Yoga and Onion – Shama cured of Snake-bite – Cholera Ordinance broken – Ordeal of Guru-bhakti
In Reality this Jiva (human soul) transcends the three qualities, viz. Sattwa, Rajas and Tamas; but being deluded by Maya, he forgets his nature which is ‘Pure Consciousness-knowledge-bliss’ and thinks that, he is the doer and thus, entangles himself in endless miseries, and does not know the way of deliverance. The only way of deliverance is the loving devotion towards the Guru’s feet. The great Player or Actor, Lord Sai, has delighted His Bhaktas and transformed them into Himself (His nature).
We regard Sai Baba as an Incarnation of God, for reasons already stated but He always said that, He was an obedient servant of God. Though an Incarnation, He showed people the way to behave satisfactorily and to carry out the duties of their respective stations (Varnas) in this life. He never emulated others in any way, nor asked others to have something done for Him. For Him Who saw the God in all movable and immovable things of this world, humility was the virtue. None, He disregarded or disrespected, for He saw Narayan (Lord) in all beings, He never said, “I am God;” but that, He was a humble servant, and He always remembered Him and always uttered, “Allah Malik” (God is the Sole Proprietor or Owner).
We do not know the various kinds of saints, how they behave, what they do etc. We only know that, by God’s grace they manifest themselves in this world, to liberate the ignorant and bound souls. If there be any store of merits in our account, we get a desire or interest, in listening to the stories and Leelas of the saints, otherwise not. Let us now turn to the main stories of this chapter.
Once it so happened that, a Sadhak of Yoga came to Shirdi with Nanasaheb Chandorkar. He had studied all the works on Yoga, including the Yoga-sutras of Patanjali, but had no practical experience. He could not concentrate his mind and attain Samadhi even for a short time. He thought that if Sai Baba will be pleased with him, He will show him, the way to attain Samadhi, for a longer time. With this object in view, he came to Shirdi and when he went to the Masjid he saw Sai Baba eating chapati with onion. On seeing this, a thought crossed his mind : ‘How can this man, eating stale bread with raw onion, solve my difficulties and help me?’ Sai Baba read his mind and said to Nanasaheb, “Oh Nana, he, who has the power to digest onion, should eat it and none else,” Hearing this remark, the yogi was wonder-struck and, he fell at Baba’s Feet with complete surrender. With pure and open mind, he asked his difficulties and got their solution from Baba. Thus, being satisfied and happy, he left Shirdi with Baba’s Udi and blessings.
Before Hemadpant begins the story, he says about the Jiva that it can be very well compared with a parrot, and that they both are bound, the one in the body and the other in a cage. Both think that, their present bound state is good for them. It is only when a helper, i.e. Guru comes and by God’s grace opens their eyes and liberates them from their bondage, that, their eyes are opened to a greater and larger life, compared to which, their former bound and limited life is nothing.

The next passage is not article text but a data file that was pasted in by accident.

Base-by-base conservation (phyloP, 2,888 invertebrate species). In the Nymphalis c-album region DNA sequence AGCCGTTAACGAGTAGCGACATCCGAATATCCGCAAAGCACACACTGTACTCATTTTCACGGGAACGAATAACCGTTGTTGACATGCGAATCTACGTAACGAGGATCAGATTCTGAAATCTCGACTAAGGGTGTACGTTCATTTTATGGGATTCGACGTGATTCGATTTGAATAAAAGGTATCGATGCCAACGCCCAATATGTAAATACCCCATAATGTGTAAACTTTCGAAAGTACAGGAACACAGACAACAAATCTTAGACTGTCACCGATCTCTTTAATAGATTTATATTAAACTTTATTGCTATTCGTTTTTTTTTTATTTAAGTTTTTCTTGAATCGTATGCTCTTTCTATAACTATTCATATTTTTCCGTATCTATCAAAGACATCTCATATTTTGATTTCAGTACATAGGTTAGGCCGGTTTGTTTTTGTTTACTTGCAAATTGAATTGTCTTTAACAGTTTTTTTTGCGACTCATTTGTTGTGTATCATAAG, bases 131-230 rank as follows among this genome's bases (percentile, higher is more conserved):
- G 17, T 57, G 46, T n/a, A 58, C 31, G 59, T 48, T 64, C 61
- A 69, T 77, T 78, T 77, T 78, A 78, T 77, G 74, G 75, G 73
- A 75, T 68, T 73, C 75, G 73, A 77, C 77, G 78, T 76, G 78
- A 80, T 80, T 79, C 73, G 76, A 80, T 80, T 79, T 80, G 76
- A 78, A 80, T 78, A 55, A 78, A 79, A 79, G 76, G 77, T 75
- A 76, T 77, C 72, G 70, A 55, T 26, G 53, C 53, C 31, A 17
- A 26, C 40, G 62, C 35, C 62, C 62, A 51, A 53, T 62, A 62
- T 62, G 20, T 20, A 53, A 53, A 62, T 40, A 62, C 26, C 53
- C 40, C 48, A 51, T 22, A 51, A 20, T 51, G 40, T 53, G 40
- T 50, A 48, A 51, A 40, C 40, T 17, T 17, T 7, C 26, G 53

In the last chapter, it was shown, how Baba anticipated the calamity, that was to befall on Mr. Mirikar and rescued him from it. Now let the readers hear a story more interesting than this. Once Shama was bitten by a poisonous snake. His little finger was bitten and the poison began to spread in the body. The pain was also severe and Shama thought that, he would pass away soon. His friends wanted to take him to the God Vithoba, where such cases were often sent but Shama ran to the Masjid to his Vithoba (Sai Baba). When Baba saw him, He began to scold and abuse. He got enraged and said, “Oh vile Bhaturdya (Priest) do not climb up. Beware if you do so!” and then, roared, “Go, Get away, Come down!” Seeing Baba thus, red with wrath, Shama was greatly puzzled and disappointed. He thought that the Masjid was his home and Sai Baba his Sole Refuge, but if he was driven away like this, where should he go? He lost all hopes of life and kept silent. After a while, when Baba became normal and calm, Shama went up and sat near him. Then Baba said to him, “Don’t be afriad, don’t care a jot (a small amount), the Merciful Fakir will save you, go and sit quiet at home, don’t go out, believe in Me and remain fearless and have no anxiety”. Then he was sent home. Immediately afterwards, Baba sent Tatya Patil and Kakasaheb Dixit to him with instructions to the effect, that he should eat what he liked, should move around in the house; but should in no case lie down and sleep. Needless to say, that these instructions were acted upon and Shama got all right in a short time. The only thing to be remembered in this connection is this – the words of Baba (or the five syllabled Mantra, viz. ‘Go, Get away, Come down’) were not addressed to Shama, as it apparently looked, but they were a direct order to the snake and its poison not to rise up and circulate through Shama’s body. Like others well-versed in Mantrashastra, He had not to use any incantation, charged rice or water etc, His words only were most efficacious in saving the life of Shama.
Any one, hearing this story and other similar ones, will beget firm faith in the Feet of Sai Baba, and the only way to cross the ocean of Maya is to remember the Feet of Baba, in the heart.